ILO Organises a Work Improvement In Neighbourhood Development Training for Jere Community Farmers

As part of the ILO’s efforts to improve working conditions and livelihood of rural farmers, the ILO organized a workshop under the Food Africa Project using the ILO’s Work Improvement in Neighborhood Development (WIND) Programme to improve occupational safety and health of farmers in Jere, Kaduna State.

Press release | 06 December 2018

Abuja (ILO News): The ILO organized a 3-day Training of Trainers Workshop on Work Improvement in Neighborhood Development (WIND) Programme. The WIND training programme is implemented under the Food Africa Project; a private public partnership project with United Nations agencies ILO, FAO, SDG Fund, &ITC, and private partner Sahara Group and the Roca Brothers with the Kaduna State government. Following the completion of a needs assessment conducted in October 2018, the WIND training manual was adapted to address the needs of the farmers in Jere community, Kaduna State. The program is a participatory programme directed at providing solutions to agricultural challenges in rural areas to improve health, safety, working and living conditions of farmers to increase productivity and quality of life.

The three day training of trainers (ToT) workshop which held from December 4-6 2018 targeted leaders of Famers’ Co-operatives in Jere Community as participants and was facilitated by Dr. That Khai, the ILO Occupational Safety and Health (OSH) Specialist. The first day of the ToT workshop was designed as a practical field visit to a farm and farm house to complete a safety checklist of farm practices to improve understanding of the practical aspects of the WIND programme principles and guides. The visit afforded the participants the opportunity to identify positive and negative aspects of routine farming practices.

The final two days of the workshop were conducted as participatory seminars. In the opening remarks at the first day of the seminars, the Director of the ILO Abuja office -Mr Dennis Zulu stated the importance of the workshop and the WIND approach to improving safety and health in farming practices. In the remarks delivered by a representative, Ms Olatawura Ladipo-Ajayi, he noted that the WIND training programme provides practical responses to the special challenges of agricultural safety and health. Furthermore, he stressed the importance of the participants taking full advantage of the workshop to improve the quality of their work and more importantly as trainers who are expected to extend the knowledge gained from the training programme to the members of their co-operatives and community.

In addition, Mr Zulu emphasized the participatory and action-oriented training approach of the WIND programme, designed for rapid and sustainable improvements in farmers' working conditions. He reiterated the importance of active engagement with the workshop materials as the WIND program is designed to be reliant on, and responsive to, farmers' own initiatives, knowledge and resources.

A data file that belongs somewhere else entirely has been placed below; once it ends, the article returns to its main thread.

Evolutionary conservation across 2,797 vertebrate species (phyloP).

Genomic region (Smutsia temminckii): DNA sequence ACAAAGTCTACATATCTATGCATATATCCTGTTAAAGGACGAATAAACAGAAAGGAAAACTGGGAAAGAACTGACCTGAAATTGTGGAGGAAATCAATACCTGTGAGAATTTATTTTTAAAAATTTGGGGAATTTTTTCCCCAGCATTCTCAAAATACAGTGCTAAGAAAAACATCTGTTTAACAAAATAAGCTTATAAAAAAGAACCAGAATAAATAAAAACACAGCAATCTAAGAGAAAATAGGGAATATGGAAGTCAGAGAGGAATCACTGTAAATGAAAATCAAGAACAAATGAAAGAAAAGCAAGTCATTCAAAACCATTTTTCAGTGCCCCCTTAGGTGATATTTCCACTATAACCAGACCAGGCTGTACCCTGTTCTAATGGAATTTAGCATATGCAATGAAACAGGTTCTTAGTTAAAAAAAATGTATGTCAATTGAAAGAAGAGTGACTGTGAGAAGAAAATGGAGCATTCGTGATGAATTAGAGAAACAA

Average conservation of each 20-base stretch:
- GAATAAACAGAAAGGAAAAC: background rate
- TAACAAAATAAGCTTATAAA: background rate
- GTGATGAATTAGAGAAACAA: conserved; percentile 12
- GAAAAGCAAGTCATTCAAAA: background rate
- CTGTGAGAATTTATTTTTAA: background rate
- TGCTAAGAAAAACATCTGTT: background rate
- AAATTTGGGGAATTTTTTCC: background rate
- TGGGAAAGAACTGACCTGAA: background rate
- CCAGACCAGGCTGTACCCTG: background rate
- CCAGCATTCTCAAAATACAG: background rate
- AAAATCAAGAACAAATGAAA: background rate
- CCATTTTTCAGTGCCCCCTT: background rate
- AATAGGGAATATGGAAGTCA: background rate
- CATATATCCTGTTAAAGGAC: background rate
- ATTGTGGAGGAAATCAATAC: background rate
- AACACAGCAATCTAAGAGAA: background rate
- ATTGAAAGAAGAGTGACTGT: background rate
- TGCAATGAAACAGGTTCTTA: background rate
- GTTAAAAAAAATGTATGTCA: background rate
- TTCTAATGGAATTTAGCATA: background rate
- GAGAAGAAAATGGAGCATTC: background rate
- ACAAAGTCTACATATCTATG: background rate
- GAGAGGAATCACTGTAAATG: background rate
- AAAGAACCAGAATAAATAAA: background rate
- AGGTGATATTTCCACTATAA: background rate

Addressing the workshop, the Sahara Foundation representative, Mr. David Ekegum expressed his delight at the workshop and was happy to see the participants were engaging with the workshop materials. He mentioned that the Sahara Foundation is really passionate about the training and he hoped that the participants would not only apply the lessons in their work, but also train their Co-operative members using the knowledge from the workshop.

The workshop sessions covered four main topics: Storage and Handling of Materials; Workstations and Tools; Work Environment and Control of Hazardous Chemicals; and Welfare Facilities and Community Cooperation followed by interactive sessions and group work.

Speaking on behalf of the participants following the sessions, Mr David Raya, An Extension Officer based in Jere community, Kaduna State expressed his appreciation to the ILO for organizing the training programme. He noted that the knowledge gained from the workshop will go a long way in improving their living and working conditions on their farms. Mr Raya also extended his gratitude to all the implementing partners of the Food Africa Project for the initiative. He provided assurances of their commitment to making improvements in their farming methods.

The workshop concluded with participants developing an action plan for both short and long-term changes in their community, home and farming practices; and a simulation programme of a training session by the participants. These action plans will serve as the basis of a follow-up to monitor impact of the programme and improvements in safety, health and living/working conditions in Jere community.

Food Africa Project:
The Food Africa Project is an innovative public-private partnership between the SDG Fund, UN Agencies, private sector and Nigerian government to improve food security and nutrition, and alleviate poverty by strengthening of local value chains for farmers. The pilot project in Kaduna provides a backward and forward integration approach for food supply chain management and introduces more sustainable practices to reduce crop waste, and improve smallholder farmers’ profitability. Recognizing the link between the gaps in skills and structural unemployment in the region, the project promotes income generating opportunities and offer technical support to promote trade of local goods and services.

The Project is being implemented as a collaboration between several specialized UN Agencies, providing expertise on labour and employment (ILO), food production (FAO), and international trade (ITC); private sector- Sahara Group, the Roca Brothers; the United Nations’ SDG Fund, and the Kaduna State Government.